Key Data for the Week
- Tuesday – AUS – NAB Business Conditions and Confidence both declined in June due to extended COVID lockdowns in NSW.
- Tuesday – US – Consumer Price Index was stronger than expected and rose 0.9% in June, to beat expectations of 0.5%.
- Wednesday – AUS – Consumer Sentiment
- Wednesday – EUR – Industrial Production
The Australian sharemarket slipped less than 0.1% yesterday, despite a strong start to the day’s trade. Shares were originally helped higher by record closing highs in the US, although lost ground throughout the day to close in the red.
The REITs sector weakened the market, down 0.9%. Retail shopping centre providers Stockland and Scentre Group fell 1.5% and 1.1% respectively, while Charter Hall Long WALE REIT conceded 0.4%, and Centuria Industrial REIT lost 0.5%.
The Materials sector closed up 0.2% as the major miners were mixed. BHP lost ground to close 0.7% lower, while Rio Tinto added 0.6% and Fortescue Metals jumped 2.1%.
The big four banks were mostly lower yesterday; Commonwealth Bank shed 0.8%, while ANZ and Westpac lost 0.5% and 0.7% respectively. NAB bucked the downward trend to eke out a less than 0.1% gain.
Information Technology stocks were also lower; accounting software provider, Xero, lost 0.6%, while buy-now-pay-later provider, Afterpay, conceded 0.2%.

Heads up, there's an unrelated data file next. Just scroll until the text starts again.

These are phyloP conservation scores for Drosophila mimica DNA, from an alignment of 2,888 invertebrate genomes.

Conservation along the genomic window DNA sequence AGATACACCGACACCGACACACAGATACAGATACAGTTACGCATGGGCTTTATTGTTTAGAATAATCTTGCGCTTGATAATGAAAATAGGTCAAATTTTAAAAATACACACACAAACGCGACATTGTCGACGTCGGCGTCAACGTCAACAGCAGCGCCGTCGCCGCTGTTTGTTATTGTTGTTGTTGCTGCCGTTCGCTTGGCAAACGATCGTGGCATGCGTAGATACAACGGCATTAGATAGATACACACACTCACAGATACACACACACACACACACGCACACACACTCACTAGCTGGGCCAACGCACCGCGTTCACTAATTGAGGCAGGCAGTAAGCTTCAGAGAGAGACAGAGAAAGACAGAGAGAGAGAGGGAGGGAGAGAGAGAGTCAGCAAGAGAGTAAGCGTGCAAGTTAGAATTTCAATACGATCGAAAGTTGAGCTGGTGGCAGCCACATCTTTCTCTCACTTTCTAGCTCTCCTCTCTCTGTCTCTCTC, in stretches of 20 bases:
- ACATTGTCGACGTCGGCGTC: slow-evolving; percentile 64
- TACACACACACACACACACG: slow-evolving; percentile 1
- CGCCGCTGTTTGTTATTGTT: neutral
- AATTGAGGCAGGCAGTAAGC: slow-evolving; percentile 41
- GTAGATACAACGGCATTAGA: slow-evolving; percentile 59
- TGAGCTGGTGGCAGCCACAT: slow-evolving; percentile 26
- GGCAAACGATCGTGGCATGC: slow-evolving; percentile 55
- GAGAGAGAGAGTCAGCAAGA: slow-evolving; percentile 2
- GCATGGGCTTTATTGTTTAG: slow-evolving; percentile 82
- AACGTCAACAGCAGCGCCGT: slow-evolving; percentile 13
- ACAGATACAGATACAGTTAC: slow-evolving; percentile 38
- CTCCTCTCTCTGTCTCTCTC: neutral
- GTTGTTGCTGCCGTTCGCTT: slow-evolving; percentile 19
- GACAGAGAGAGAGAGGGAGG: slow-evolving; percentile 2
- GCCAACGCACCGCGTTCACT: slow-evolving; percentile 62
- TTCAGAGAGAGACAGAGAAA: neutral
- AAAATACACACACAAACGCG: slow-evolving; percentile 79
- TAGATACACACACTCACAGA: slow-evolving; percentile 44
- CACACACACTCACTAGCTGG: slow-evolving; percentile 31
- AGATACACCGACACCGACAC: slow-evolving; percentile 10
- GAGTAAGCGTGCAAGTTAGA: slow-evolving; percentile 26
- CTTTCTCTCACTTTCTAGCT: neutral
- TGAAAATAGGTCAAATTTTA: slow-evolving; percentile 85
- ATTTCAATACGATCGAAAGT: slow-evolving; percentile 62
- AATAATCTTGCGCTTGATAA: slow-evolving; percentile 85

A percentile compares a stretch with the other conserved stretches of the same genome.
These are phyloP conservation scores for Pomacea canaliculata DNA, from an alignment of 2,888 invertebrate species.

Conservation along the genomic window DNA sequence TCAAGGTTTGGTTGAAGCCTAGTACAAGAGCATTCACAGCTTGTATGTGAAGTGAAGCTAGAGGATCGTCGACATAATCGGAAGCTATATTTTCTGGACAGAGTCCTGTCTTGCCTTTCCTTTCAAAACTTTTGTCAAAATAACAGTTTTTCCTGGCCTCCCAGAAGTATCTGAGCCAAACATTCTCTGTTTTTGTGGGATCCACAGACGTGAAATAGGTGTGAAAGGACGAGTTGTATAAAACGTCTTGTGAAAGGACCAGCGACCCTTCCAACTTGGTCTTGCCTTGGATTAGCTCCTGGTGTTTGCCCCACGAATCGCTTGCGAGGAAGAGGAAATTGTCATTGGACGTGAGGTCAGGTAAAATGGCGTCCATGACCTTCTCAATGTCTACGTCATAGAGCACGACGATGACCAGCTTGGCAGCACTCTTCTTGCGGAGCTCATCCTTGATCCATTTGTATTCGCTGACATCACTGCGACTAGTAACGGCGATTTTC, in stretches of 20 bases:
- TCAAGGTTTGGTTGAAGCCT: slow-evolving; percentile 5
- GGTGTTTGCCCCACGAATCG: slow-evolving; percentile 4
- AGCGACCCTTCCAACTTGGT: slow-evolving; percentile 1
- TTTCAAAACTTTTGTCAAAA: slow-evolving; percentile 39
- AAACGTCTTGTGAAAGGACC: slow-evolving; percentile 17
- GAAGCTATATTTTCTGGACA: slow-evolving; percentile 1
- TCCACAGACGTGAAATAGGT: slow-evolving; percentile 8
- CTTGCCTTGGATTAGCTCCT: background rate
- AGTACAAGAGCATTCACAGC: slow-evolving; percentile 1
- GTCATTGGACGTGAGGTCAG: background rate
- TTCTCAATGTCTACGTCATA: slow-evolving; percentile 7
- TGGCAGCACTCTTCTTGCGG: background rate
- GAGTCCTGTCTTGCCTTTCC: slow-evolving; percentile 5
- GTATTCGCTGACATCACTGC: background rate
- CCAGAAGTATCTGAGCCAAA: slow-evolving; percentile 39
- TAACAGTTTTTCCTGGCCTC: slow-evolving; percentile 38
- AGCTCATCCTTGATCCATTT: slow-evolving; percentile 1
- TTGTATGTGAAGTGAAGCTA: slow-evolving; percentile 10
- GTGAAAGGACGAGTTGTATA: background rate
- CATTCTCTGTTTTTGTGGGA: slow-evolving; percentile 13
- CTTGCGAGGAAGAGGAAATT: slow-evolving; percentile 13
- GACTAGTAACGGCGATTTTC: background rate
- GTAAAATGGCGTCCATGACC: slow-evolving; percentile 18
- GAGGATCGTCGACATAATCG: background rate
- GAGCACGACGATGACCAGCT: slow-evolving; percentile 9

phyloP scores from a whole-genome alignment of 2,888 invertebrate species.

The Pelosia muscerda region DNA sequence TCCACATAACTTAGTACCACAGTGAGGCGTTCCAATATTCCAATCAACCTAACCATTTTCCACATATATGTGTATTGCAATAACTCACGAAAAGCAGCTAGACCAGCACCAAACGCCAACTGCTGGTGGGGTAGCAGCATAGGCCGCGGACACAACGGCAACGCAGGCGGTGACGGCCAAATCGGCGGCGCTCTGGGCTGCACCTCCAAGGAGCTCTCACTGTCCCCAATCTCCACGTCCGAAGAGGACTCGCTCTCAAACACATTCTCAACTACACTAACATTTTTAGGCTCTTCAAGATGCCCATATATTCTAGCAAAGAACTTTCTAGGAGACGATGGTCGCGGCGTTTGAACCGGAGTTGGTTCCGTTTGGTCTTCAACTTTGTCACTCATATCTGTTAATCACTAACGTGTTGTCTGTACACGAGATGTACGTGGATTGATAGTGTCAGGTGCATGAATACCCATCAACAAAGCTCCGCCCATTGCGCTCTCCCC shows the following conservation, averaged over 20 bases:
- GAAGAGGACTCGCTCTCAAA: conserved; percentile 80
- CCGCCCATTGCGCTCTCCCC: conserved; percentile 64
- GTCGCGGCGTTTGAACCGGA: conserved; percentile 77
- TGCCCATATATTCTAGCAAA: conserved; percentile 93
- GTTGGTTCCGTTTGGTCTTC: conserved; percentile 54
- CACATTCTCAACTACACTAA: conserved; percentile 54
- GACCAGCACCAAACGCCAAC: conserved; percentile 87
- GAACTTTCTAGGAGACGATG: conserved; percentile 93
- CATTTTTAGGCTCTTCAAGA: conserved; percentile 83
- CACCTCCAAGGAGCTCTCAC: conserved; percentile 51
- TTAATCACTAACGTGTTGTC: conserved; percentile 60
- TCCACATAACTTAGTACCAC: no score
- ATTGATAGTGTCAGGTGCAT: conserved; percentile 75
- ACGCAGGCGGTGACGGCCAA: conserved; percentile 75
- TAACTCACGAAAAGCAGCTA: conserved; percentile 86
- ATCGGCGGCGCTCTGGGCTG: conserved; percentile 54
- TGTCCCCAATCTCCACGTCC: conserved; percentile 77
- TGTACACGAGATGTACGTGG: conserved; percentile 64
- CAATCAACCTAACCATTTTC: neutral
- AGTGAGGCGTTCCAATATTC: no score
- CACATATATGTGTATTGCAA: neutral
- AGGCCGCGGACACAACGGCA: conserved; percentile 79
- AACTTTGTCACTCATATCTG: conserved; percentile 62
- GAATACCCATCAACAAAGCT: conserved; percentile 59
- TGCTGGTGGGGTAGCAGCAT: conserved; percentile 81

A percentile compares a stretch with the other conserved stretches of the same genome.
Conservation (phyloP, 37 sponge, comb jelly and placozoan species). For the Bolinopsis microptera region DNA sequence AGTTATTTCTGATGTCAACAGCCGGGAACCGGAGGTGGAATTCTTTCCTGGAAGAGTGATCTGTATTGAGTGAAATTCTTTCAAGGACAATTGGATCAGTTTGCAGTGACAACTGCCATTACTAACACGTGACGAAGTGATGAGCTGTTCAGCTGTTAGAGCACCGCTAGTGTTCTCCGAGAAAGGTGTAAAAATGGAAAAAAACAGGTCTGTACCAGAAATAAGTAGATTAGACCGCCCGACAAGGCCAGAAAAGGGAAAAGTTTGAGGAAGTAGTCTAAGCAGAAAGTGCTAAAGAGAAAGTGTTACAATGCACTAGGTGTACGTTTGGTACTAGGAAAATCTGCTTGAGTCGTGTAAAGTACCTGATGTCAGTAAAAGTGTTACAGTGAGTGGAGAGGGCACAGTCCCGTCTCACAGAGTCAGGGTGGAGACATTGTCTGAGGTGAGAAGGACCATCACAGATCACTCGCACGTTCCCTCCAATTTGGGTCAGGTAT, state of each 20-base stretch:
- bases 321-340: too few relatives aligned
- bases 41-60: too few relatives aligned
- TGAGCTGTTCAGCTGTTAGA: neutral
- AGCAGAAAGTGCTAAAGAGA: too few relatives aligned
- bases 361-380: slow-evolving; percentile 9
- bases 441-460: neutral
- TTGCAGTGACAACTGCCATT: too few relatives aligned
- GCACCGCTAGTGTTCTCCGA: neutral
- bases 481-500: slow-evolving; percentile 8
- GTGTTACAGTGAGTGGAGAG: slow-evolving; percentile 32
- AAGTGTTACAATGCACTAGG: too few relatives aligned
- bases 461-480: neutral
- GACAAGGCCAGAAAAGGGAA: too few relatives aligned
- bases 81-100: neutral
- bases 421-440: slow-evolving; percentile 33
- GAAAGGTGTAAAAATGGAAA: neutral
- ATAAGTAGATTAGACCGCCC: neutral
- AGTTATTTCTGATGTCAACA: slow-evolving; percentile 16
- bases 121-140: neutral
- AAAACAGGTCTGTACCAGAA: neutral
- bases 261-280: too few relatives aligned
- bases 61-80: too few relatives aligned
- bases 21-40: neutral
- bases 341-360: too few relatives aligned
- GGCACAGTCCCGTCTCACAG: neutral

The Australian futures point to a 0.06% rise today.
European sharemarkets were relatively flat overnight as the Financials sector lost ground. Barclays and ING Groep both lost 1.6%, while Deutsche Bank shed 2.0%. By the close of trade, the pan-European STOXX 600 was largely unchanged despite hitting all time highs during the session.
US sharemarkets fell on Tuesday as the start of earnings season was overshadowed by higher-than-expected inflation data. Despite positive results, the major banks fell; Goldman Sachs lost 0.2% and J.P. Morgan dropped 1.5%. By the close of the session, the Dow Jones lost 0.3%, while the S&P 500 and the NASDAQ both fell 0.4%.
Former US Federal Reserve Chief and current Treasury Secretary Janet Yellen is known to pay close attention to the ‘Quit Rate’ time series. The Quit Rate data is produced by the Job Openings and Labor Turnover Survey (JOLTS) and is a leading indicator of US hourly wages.
As wages account for around 55% of a product’s or service’s price in the US, wage inflation and overall inflation rates should be closely related.
Interestingly, a high Quit Rate indicates the employment market is strong and suggests wage inflation should be imminent. The theory suggests that when employees see greater opportunity elsewhere, they quit their job to secure a higher wage.
When COVID hit in March 2020, employment opportunities dried up, so the Quit Rate plummeted.
In April 2021, the Quit Rate rose to a new series high of 2.5%, which is considered elevated and suggests that people with jobs are continuing to take advantage of the strong labour demand conditions to improve their position.
However, at the moment at least, this isn’t translating into wages growth inflation.
The graph shows the correlation between quits, job openings and hourly non-farm wage growth, which suggests disruption to employment markets caused by COVID is still evident and flowing into inflation forecasts.
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